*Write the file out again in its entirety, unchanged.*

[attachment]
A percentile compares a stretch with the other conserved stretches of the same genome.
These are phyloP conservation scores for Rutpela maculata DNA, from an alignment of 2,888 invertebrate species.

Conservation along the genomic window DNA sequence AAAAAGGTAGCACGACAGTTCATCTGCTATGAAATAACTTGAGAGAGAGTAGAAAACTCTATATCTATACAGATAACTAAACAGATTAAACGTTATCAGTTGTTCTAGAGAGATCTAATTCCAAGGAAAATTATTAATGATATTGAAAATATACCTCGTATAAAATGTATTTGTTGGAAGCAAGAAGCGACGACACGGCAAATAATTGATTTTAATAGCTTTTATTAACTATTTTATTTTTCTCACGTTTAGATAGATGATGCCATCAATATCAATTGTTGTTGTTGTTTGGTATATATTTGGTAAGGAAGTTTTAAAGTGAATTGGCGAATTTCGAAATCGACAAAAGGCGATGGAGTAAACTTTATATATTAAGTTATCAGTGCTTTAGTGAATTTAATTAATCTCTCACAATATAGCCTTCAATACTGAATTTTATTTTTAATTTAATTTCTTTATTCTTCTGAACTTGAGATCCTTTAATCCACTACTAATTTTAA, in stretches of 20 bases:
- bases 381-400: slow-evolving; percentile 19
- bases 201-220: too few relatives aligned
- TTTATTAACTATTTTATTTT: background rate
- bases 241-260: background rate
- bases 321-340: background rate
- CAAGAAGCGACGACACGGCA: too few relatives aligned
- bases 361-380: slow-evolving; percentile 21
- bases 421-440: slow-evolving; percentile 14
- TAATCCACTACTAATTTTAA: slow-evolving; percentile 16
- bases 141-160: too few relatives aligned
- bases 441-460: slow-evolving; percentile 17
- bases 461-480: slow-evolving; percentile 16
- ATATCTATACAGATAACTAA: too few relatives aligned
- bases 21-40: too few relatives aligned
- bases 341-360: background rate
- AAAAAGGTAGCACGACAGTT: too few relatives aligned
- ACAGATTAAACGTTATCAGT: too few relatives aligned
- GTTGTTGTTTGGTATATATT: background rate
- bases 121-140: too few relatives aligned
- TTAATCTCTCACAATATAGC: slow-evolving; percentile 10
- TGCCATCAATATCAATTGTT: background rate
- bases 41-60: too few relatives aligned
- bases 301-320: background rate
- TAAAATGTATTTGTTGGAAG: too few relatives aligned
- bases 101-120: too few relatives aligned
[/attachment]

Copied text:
A percentile compares a stretch with the other conserved stretches of the same genome.
These are phyloP conservation scores for Rutpela maculata DNA, from an alignment of 2,888 invertebrate species.

Conservation along the genomic window DNA sequence AAAAAGGTAGCACGACAGTTCATCTGCTATGAAATAACTTGAGAGAGAGTAGAAAACTCTATATCTATACAGATAACTAAACAGATTAAACGTTATCAGTTGTTCTAGAGAGATCTAATTCCAAGGAAAATTATTAATGATATTGAAAATATACCTCGTATAAAATGTATTTGTTGGAAGCAAGAAGCGACGACACGGCAAATAATTGATTTTAATAGCTTTTATTAACTATTTTATTTTTCTCACGTTTAGATAGATGATGCCATCAATATCAATTGTTGTTGTTGTTTGGTATATATTTGGTAAGGAAGTTTTAAAGTGAATTGGCGAATTTCGAAATCGACAAAAGGCGATGGAGTAAACTTTATATATTAAGTTATCAGTGCTTTAGTGAATTTAATTAATCTCTCACAATATAGCCTTCAATACTGAATTTTATTTTTAATTTAATTTCTTTATTCTTCTGAACTTGAGATCCTTTAATCCACTACTAATTTTAA, in stretches of 20 bases:
- bases 381-400: slow-evolving; percentile 19
- bases 201-220: too few relatives aligned
- TTTATTAACTATTTTATTTT: background rate
- bases 241-260: background rate
- bases 321-340: background rate
- CAAGAAGCGACGACACGGCA: too few relatives aligned
- bases 361-380: slow-evolving; percentile 21
- bases 421-440: slow-evolving; percentile 14
- TAATCCACTACTAATTTTAA: slow-evolving; percentile 16
- bases 141-160: too few relatives aligned
- bases 441-460: slow-evolving; percentile 17
- bases 461-480: slow-evolving; percentile 16
- ATATCTATACAGATAACTAA: too few relatives aligned
- bases 21-40: too few relatives aligned
- bases 341-360: background rate
- AAAAAGGTAGCACGACAGTT: too few relatives aligned
- ACAGATTAAACGTTATCAGT: too few relatives aligned
- GTTGTTGTTTGGTATATATT: background rate
- bases 121-140: too few relatives aligned
- TTAATCTCTCACAATATAGC: slow-evolving; percentile 10
- TGCCATCAATATCAATTGTT: background rate
- bases 41-60: too few relatives aligned
- bases 301-320: background rate
- TAAAATGTATTTGTTGGAAG: too few relatives aligned
- bases 101-120: too few relatives aligned